Difference between revisions of "Forensic Live CD issues"

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== The problem ==
 
== The problem ==
  
[[Tools#Forensics_Live_CDs | Forensic Linux Live CD distributions]] are widely used during computer forensic investigations. Currently, many vendors of such Live CD distributions spread false claims that their distributions "do not touch anything", "write protect everything" and so on. Community-developed distributions are not exception here, unfortunately. Finally, it turns out that many forensic Linux Live CD distributions are not tested properly and there are no suitable test cases developed.
+
[[Live CD|Forensic Live CDs]] are widely used during computer forensic investigations. Currently, many vendors of such Live CD distributions spread false claims that their distributions "do not touch anything", "write protect everything" and so on. Unfortunately, community-developed distributions are no exception here. Finally, it turns out that many Linux-based forensic Live CDs are not tested properly and there are no suitable test cases published.
  
 
== Another side of the problem ==
 
== Another side of the problem ==
  
Another side of the problem of insufficient testing of forensic Live CD distributions is that many users do not know what happens "under the hood" of such distributions and cannot adequately test them.
+
Another side of the problem of insufficient testing of forensic Live CDs is that many users do not know what happens "under the hood" of the provided operating system and cannot adequately test them.
  
 
=== Example ===
 
=== Example ===
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== Problems ==
 
== Problems ==
  
Here is a list of common problems of forensic Linux Live CD distributions that can be used by developers and users for testing purposes. Each problem is followed by an up to date list of distributions affected.
+
Each problem is followed by an up to date list of distributions affected.
  
=== Journaling file systems updates ===
+
=== Journaling file system updates ===
  
 
When mounting (and unmounting) several journaling file systems with only "-o ro" mount flag a different number of data writes may occur. Here is a list of such file systems:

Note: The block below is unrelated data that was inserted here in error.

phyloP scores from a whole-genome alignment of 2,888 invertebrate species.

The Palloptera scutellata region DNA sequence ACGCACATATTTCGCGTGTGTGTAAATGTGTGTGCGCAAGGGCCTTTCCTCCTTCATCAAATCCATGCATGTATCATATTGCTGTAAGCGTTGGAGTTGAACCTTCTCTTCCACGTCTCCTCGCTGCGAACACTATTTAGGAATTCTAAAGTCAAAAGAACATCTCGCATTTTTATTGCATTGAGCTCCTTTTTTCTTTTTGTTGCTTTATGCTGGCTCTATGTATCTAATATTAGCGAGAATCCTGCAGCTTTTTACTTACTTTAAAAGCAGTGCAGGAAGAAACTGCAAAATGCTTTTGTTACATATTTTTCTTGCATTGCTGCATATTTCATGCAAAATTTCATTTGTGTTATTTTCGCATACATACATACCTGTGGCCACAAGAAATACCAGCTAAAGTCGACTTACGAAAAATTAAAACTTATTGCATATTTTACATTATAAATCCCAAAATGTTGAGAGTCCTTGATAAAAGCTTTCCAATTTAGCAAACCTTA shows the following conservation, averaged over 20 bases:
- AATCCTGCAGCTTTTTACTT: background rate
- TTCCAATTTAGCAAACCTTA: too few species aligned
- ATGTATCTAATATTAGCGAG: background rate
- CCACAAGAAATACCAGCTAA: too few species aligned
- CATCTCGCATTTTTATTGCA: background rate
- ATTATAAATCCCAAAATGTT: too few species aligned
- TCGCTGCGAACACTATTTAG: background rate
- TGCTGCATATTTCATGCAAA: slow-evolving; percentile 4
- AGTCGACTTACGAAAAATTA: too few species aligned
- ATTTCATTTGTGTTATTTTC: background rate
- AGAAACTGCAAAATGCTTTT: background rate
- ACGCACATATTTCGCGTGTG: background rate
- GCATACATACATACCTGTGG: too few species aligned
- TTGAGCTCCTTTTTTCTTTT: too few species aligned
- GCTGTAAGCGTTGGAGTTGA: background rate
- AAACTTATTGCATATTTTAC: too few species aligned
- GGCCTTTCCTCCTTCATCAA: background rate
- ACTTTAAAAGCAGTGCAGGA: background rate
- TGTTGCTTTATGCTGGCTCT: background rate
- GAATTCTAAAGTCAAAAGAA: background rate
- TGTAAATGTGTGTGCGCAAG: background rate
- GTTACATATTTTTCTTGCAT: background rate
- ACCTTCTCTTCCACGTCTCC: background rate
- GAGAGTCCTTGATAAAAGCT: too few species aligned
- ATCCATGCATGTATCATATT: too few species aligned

When mounting (and unmounting) several journaling file systems with only "-o ro" mount flag a different number of data writes may occur. Here is a list of such file systems:
Line 36: Line 36:
 
  |-
 
  |-
 
  |  ReiserFS
 
  |  ReiserFS
  |  In most cases
+
  |  File system has unfinished transactions
 
  |  "nolog" flag does not work (see ''man mount''). To disable journal updates: use "ro,loop" flags
 
  |  "nolog" flag does not work (see ''man mount''). To disable journal updates: use "ro,loop" flags
 
  |-
 
  |-
 
  |  XFS
 
  |  XFS
  |  Always
+
  |  Always (when unmounting)
  |  "norecovery" flag does not help. To disable data writes: use "ro,loop" flags. The bug was fixed in recent 2.6 kernels.
+
  |  "norecovery" flag does not help (fixed in recent 2.6 kernels). To disable data writes: use "ro,loop" flags.
 
  |}
 
  |}
  
Incorrect mount flags can be used to mount a file system on evidentiary media during the boot process or during the file system preview process. As described above, this may result in data writes to evidentiary media. For example, several Ubuntu-based forensic Linux Live CD distributions mount Ext3/4 file systems on fixed media (e.g. hard drives) during execution of [http://en.wikipedia.org/wiki/Initrd ''initrd''] scripts (these scripts mount every supported file system type on every supported media type using only "-o ro" flag in order to find a root file system image).
+
Incorrect mount flags can be used to mount file systems on evidentiary media during the boot process or during the file system preview process. As described above, this may result in data writes to evidentiary media. For example, several Ubuntu-based forensic Live CD distributions mount and recover damaged Ext3/4 file systems on fixed media (e.g. hard drives) during execution of [http://en.wikipedia.org/wiki/Initrd ''initrd''] scripts (these scripts mount every supported file system type on every supported media type using only "-o ro" flag in order to find a root file system image).